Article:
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Assessing the effects of cell phone radiation on brain tissue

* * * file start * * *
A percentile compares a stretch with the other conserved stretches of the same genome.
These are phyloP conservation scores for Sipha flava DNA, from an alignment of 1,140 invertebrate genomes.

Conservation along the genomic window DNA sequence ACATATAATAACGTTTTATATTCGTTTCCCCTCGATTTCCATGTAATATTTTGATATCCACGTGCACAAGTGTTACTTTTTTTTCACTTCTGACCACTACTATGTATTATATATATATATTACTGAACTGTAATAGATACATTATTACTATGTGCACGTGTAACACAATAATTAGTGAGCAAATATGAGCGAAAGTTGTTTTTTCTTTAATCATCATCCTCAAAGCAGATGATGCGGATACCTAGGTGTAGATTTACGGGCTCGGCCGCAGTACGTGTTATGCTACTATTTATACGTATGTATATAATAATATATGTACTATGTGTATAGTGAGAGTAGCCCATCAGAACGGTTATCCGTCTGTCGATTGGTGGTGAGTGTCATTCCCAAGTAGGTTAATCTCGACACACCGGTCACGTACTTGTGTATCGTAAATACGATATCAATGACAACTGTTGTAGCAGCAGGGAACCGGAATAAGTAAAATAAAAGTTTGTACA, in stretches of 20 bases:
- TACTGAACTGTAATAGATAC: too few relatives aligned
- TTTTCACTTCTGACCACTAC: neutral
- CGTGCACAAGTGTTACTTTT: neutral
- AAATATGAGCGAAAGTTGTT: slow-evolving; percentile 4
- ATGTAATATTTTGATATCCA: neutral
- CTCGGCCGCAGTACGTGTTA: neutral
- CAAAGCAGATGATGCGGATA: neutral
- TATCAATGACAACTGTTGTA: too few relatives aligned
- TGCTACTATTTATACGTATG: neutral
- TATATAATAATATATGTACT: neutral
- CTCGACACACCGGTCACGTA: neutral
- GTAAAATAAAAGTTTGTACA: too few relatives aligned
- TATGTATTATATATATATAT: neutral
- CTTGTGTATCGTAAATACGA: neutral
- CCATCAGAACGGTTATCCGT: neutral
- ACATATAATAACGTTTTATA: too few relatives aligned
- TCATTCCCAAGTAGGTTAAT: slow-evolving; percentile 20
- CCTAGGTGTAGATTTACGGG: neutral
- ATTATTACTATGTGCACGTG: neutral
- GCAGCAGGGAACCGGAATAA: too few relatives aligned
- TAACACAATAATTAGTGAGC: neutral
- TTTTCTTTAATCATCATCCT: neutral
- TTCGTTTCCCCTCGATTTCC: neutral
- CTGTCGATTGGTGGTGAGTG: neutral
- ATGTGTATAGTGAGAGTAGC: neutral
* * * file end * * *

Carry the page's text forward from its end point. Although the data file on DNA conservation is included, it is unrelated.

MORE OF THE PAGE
Researchers have developed a non-invasive NMR-based method to measure the effects of cell phone radiation on brain tissue. To demonstrate the technique, David H. Gultekin and Lothar Moeller measured the amount of electromagnetic energy from cell phone radiation that was absorbed by bovine brain tissue and a gel with similar electrical and thermal parameters. Cell phones are one of the main sources of exposure to radiofrequency (RF) fields, and the World Health Organization recently classified RF fields as possibly carcinogenic based on an increased risk for brain cancer associated with cell phone use. Cell phone RF energy absorbed by brain tissue is converted into heat, and the authors used NMR to create high-resolution 3D images of the resulting thermal fields and confirmed the accuracy of these measurements using fiber-optic temperature sensors. Regular cellular handsets cannot be used in the strong magnetic fields generated by NMR systems; hence the authors developed an antenna setup that allowed them to non-invasively measure the absorption of cell phone radiation using NMR. The study suggests that NMR can be used to characterize hot spots from absorbed cell phone radiation in both brain tissue and gels, and the method could be refined for in vivo measurements of human brain tissue, according to the authors.